Do revenue caps provide tax relief?

Imposing a narrow statewide cap on city budgets will not provide homeowners and businesses with meaningful tax relief because it doesn’t address the real cause of high property taxes – the state’s failure to address school financing in a meaningful way. Property owners know that the highest portion of their property taxes goes to funding schools and only a small percentage actually goes to the City. In Sugar Land in 2016, school district taxes accounted for up to 65 percent of your tax bill while city taxes represented only about 15 percent. Restricting city property taxes may sound good, but it won’t lower your tax bill in a significant way.


In fact, had the City relied on the legislature to provide “tax relief” in 2016 through a 4 percent revenue cap rather than the City Council approved 2 percent increase to the Homestead Exemption, Sugar Land residents would have ended up paying $12 MORE on their tax bill in 2016.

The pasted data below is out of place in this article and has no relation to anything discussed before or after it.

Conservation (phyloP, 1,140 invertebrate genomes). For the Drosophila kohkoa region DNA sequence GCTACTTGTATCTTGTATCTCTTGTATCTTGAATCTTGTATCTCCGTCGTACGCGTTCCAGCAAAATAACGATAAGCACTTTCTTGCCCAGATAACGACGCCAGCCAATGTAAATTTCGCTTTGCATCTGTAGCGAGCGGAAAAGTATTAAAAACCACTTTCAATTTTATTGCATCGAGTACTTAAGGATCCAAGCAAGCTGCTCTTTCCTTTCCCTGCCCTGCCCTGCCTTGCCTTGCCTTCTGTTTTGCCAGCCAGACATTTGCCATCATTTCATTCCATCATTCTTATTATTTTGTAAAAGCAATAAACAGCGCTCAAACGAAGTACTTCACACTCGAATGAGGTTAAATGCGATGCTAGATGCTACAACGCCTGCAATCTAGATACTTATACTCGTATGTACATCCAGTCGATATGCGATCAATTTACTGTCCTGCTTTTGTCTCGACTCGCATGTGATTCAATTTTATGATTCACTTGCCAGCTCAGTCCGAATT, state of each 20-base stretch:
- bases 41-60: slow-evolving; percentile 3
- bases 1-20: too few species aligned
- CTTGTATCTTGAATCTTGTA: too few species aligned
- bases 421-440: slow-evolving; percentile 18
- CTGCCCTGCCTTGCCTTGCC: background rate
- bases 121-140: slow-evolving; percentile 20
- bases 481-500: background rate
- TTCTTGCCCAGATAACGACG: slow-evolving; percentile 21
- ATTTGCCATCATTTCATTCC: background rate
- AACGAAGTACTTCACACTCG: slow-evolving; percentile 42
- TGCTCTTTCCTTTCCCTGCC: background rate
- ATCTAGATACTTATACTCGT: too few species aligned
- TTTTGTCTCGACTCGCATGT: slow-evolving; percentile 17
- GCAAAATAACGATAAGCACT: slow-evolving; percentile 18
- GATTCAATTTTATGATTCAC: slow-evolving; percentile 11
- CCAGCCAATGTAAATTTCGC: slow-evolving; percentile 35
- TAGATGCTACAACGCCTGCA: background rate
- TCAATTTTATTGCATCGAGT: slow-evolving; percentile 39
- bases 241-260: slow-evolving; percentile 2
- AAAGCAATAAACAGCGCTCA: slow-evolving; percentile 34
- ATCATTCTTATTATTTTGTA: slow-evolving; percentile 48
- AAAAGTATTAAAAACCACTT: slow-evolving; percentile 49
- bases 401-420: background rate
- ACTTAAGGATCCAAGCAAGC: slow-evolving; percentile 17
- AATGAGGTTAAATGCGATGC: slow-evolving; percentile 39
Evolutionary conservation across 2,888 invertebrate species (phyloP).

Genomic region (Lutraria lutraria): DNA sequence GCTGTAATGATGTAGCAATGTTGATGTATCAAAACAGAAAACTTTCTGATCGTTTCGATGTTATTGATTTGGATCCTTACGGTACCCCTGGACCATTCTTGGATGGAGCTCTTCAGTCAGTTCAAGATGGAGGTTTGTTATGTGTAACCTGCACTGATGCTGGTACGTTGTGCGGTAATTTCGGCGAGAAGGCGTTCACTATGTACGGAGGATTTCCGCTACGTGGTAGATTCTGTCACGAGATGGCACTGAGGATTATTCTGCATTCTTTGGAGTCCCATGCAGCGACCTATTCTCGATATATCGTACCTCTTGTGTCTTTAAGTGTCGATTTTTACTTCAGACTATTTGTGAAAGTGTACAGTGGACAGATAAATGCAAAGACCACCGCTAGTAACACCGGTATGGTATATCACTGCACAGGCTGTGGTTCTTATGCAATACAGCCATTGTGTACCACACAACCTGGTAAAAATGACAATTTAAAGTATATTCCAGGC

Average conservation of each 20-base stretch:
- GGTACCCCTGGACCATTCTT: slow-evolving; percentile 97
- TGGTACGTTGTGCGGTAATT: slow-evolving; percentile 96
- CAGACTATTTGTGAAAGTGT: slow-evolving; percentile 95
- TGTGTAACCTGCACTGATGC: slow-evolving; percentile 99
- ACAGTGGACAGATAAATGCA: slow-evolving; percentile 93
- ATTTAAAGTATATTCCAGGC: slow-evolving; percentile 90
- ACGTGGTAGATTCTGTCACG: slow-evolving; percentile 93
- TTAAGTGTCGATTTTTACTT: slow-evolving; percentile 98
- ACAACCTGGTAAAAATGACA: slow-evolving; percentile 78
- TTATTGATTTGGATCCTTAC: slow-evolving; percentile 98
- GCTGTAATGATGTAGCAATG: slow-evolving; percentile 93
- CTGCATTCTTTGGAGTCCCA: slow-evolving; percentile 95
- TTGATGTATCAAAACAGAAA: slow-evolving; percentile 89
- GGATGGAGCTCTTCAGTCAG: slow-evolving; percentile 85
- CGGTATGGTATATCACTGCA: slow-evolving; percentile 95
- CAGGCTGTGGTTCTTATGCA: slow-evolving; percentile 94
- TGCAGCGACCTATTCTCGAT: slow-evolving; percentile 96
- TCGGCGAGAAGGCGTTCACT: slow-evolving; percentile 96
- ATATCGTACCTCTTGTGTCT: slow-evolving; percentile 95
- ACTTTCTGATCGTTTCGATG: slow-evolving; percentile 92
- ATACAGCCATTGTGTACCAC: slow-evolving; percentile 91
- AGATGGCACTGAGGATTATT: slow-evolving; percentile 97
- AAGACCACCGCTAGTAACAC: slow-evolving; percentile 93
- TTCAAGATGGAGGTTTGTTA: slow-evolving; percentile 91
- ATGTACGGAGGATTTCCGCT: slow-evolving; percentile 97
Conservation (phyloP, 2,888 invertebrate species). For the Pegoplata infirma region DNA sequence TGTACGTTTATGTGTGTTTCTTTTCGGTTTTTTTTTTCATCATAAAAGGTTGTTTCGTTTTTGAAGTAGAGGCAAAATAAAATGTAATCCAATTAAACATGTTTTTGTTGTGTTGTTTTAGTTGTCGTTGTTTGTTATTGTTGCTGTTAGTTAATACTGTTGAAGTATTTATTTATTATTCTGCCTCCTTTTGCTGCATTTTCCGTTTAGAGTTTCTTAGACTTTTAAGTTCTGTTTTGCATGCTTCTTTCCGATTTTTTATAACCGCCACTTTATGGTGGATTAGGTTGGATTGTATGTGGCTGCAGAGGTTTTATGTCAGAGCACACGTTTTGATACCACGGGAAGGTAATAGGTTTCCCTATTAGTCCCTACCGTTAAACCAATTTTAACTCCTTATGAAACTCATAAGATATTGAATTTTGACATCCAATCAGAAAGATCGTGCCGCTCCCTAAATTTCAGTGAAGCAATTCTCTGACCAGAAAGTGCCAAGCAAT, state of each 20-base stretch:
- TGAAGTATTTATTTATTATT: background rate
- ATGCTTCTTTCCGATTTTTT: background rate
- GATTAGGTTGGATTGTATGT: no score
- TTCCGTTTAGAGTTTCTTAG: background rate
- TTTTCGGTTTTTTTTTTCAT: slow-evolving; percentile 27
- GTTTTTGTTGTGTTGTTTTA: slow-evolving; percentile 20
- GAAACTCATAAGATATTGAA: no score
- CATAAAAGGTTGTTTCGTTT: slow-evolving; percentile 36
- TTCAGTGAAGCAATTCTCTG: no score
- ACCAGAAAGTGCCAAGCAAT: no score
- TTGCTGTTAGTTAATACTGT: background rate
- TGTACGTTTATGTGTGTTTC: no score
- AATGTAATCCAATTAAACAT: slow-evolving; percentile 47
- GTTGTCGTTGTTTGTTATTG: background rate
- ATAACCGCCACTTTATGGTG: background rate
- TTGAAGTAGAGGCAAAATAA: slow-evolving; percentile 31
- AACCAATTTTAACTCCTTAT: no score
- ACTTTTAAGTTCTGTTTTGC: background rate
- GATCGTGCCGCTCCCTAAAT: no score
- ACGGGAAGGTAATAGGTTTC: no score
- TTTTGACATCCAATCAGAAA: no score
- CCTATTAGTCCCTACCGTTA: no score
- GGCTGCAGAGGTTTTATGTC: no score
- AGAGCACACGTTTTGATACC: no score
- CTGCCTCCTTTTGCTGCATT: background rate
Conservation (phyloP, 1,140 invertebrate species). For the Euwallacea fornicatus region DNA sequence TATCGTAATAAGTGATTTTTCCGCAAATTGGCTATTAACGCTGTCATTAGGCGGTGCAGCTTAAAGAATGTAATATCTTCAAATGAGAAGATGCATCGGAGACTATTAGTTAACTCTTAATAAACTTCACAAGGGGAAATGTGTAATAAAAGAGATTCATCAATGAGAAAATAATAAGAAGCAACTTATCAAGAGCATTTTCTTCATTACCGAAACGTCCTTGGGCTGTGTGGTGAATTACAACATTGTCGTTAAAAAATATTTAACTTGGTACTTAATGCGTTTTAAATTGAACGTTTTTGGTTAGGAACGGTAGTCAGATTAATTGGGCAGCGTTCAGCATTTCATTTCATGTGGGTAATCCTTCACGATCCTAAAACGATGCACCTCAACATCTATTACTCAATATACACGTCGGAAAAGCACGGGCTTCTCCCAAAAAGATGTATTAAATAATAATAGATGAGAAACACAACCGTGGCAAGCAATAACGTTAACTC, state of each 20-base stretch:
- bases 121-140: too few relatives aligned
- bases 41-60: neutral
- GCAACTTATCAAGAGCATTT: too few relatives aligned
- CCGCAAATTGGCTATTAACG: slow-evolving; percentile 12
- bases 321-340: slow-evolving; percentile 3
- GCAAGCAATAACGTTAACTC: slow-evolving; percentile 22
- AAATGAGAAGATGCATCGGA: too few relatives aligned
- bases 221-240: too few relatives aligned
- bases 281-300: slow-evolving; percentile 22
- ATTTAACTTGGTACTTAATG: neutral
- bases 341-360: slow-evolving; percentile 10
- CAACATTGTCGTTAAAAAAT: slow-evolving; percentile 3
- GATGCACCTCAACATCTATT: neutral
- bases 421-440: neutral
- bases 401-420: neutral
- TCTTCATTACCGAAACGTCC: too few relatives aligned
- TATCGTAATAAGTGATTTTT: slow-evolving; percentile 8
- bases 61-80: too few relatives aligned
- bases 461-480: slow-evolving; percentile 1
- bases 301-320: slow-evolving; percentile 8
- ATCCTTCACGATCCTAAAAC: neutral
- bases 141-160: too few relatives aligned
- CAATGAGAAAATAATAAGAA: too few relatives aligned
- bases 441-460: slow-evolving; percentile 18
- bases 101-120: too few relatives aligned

Additionally, the City would have lost its flexibility to respond to economic conditions, and with that, its ability to keep taxes low. Sugar Land is different from every other city in Texas. State restrictions on cities have to be broad and flexible enough to take into account the vast differences between cities across the state.

Show All Answers

1. Do revenue caps provide tax relief?
2. Is it true that total City property tax collections are growing much faster than median household incomes?
3. Who should be making decisions on property tax relief, the City or the State?
4. What is the impact of revenue caps?
5. How much has Sugar Land’s tax rate increased over the years?
6. Do revenue caps impact highway construction?
7. How do revenue caps impact economic development?
8. Why doesn’t the legislature change school financing to provide tax relief?